There are few significant obstacles to the formation of political parties, though the government has at times held up the registration of new groups. While several parties compete in practice, they are loosely organized, with politicians frequently moving between parties or forming their own breakaway groups. Many candidates choose to run as independents. Following the Constitutional Court’s interpretation of majority to mean over half of the vote, political parties created coalitions for the 2020 presidential election. These included an electoral alliance between the then-ruling DPP and opposition UDF supporting incumbent Mutharika, with UDF leader Atupele Muluzi as the vice president candidate. The second major coalition, dubbed the Tonse Alliance, brought together nine opposition political parties, led by MCP’s Chakwera, with Saulos Chilima of the UTM party as the candidate for vice president.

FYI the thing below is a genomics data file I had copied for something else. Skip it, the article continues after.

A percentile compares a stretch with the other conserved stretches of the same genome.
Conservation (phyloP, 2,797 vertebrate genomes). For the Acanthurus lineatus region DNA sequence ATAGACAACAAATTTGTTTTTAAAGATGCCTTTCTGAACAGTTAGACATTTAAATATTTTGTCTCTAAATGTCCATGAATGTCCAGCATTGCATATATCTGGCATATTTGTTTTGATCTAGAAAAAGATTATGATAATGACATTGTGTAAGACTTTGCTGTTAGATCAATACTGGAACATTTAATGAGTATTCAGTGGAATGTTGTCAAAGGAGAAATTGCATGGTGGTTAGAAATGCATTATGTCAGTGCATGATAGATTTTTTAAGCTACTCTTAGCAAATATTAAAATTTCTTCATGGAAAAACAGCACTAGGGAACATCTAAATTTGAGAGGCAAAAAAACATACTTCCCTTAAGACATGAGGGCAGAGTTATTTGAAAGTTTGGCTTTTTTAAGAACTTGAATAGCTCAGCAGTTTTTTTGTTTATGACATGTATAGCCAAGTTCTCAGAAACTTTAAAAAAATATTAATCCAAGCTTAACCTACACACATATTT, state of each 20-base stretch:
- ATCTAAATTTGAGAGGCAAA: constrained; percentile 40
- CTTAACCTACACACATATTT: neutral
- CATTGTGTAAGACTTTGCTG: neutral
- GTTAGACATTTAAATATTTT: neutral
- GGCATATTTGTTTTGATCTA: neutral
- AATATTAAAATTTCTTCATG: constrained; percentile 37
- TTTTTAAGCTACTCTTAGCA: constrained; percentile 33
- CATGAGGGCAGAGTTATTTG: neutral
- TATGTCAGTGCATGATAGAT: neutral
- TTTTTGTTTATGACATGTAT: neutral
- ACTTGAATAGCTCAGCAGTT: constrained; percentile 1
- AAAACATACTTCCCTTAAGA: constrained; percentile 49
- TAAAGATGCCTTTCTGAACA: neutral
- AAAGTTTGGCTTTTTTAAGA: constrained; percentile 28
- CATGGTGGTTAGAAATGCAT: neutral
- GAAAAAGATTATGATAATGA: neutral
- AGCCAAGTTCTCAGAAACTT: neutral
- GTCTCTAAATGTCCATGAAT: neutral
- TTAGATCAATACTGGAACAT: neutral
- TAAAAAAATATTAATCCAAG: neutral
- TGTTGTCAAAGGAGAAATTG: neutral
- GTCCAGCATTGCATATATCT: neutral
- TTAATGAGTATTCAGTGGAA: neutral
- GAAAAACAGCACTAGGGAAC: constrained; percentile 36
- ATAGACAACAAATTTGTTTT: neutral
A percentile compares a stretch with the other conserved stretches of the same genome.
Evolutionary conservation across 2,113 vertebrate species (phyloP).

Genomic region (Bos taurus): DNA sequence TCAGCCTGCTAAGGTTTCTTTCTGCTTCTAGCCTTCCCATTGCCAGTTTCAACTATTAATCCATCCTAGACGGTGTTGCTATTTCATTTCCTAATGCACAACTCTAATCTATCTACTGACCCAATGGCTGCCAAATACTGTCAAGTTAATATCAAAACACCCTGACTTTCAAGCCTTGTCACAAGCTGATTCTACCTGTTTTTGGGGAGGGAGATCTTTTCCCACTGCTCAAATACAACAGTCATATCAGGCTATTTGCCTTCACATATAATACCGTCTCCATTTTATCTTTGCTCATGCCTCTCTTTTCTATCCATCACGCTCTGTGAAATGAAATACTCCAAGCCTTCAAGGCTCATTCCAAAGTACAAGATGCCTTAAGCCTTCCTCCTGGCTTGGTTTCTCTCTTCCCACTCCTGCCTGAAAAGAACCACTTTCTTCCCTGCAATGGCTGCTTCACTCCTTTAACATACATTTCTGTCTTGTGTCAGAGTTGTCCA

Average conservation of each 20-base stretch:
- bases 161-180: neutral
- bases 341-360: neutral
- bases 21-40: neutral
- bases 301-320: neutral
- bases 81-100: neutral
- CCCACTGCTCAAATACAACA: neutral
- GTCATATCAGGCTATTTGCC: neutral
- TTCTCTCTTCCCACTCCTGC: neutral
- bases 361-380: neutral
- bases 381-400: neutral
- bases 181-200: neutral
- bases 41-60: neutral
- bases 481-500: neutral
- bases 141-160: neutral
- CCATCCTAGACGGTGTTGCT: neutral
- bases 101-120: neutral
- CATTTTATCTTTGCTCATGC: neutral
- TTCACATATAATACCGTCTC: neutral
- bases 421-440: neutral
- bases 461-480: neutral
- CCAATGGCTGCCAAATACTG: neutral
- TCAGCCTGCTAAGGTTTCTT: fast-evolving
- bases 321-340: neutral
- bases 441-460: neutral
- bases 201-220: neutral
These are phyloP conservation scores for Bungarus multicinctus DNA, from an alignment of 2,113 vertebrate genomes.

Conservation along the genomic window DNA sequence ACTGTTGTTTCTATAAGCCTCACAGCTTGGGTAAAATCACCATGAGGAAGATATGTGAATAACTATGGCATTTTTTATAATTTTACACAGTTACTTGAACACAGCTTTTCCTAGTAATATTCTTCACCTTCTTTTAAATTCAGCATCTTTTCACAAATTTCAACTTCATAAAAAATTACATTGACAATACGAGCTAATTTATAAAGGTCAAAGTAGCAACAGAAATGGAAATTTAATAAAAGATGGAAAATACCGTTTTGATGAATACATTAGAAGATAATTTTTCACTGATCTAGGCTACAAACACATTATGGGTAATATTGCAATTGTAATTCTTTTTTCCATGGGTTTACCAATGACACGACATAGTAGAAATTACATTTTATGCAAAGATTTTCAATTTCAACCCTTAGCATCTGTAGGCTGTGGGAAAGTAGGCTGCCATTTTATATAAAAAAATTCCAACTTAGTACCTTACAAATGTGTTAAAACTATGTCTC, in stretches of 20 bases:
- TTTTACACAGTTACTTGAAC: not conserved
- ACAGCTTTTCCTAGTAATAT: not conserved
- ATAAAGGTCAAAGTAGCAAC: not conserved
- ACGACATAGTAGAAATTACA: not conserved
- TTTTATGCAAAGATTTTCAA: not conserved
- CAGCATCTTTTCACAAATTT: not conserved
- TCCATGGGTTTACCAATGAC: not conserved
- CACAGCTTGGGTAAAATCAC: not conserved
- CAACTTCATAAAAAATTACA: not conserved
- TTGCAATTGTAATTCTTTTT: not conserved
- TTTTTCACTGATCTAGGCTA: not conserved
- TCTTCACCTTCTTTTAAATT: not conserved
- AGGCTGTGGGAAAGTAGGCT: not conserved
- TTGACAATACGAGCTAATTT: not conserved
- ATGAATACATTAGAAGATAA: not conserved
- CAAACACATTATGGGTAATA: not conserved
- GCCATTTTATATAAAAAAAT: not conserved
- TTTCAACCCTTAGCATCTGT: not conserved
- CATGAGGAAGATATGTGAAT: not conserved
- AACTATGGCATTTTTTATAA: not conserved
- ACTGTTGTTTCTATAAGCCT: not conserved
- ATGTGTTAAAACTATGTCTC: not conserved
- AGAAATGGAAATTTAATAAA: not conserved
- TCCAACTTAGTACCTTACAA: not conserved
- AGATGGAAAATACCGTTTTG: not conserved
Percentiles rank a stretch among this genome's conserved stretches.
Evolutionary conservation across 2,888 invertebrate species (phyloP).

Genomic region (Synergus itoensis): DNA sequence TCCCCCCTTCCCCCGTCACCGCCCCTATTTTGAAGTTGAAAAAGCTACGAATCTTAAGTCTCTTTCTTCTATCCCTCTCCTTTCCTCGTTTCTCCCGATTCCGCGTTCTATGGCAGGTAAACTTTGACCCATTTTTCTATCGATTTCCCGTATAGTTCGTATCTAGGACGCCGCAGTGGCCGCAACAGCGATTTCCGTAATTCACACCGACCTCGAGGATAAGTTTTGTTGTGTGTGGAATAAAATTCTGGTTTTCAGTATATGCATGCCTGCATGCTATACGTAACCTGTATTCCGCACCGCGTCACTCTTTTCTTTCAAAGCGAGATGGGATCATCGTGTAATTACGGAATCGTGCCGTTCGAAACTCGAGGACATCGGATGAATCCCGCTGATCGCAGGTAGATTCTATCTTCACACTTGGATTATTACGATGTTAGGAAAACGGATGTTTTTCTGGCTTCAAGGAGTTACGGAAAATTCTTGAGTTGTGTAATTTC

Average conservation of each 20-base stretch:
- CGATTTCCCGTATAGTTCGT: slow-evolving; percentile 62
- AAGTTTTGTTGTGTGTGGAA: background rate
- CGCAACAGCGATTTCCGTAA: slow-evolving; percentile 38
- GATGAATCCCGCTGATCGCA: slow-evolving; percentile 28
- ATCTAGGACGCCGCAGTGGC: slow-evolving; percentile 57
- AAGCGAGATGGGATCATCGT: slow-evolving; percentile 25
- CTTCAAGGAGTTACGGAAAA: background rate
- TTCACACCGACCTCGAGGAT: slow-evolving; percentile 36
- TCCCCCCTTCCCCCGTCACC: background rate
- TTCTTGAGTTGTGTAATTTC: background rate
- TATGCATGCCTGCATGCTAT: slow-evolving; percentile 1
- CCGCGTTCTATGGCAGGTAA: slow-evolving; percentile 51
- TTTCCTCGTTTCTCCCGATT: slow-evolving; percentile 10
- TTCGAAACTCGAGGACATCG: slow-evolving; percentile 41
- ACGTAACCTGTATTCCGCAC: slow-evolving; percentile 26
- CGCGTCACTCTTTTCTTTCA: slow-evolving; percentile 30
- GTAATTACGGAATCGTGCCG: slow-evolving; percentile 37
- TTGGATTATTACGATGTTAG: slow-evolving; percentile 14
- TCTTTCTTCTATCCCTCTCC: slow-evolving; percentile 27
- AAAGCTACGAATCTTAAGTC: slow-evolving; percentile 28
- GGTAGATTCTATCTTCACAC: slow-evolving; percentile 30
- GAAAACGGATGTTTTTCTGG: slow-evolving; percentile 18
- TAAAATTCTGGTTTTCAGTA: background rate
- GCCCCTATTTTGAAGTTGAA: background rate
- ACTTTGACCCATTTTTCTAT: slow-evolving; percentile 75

|Is there a realistic opportunity for the opposition to increase its support or gain power through elections?||3.003 4.004|
Malawi has experienced peaceful transfers of power between rival groups. Opposition parties hold seats in Parliament and, ahead of the June 2020 elections, were able to mobilize and pass several laws to facilitate the fairness of the polls, despite resistance from the ruling party. Opposition parties are generally able to campaign freely throughout the country. The 2020 elections were the first time an opposition party defeated an incumbent since the transition to democracy in 1994.
However, the governing party generally has a campaigning advantage. Before the June 2020 election, opposition parties faced violence and intimidation from the police and ruling party agents. The state-owned broadcaster, the Malawi Broadcasting Corporation (MBC), was again accused of favoring the ruling party in its coverage, compelling the opposition to rely on private media to convey its message to the public.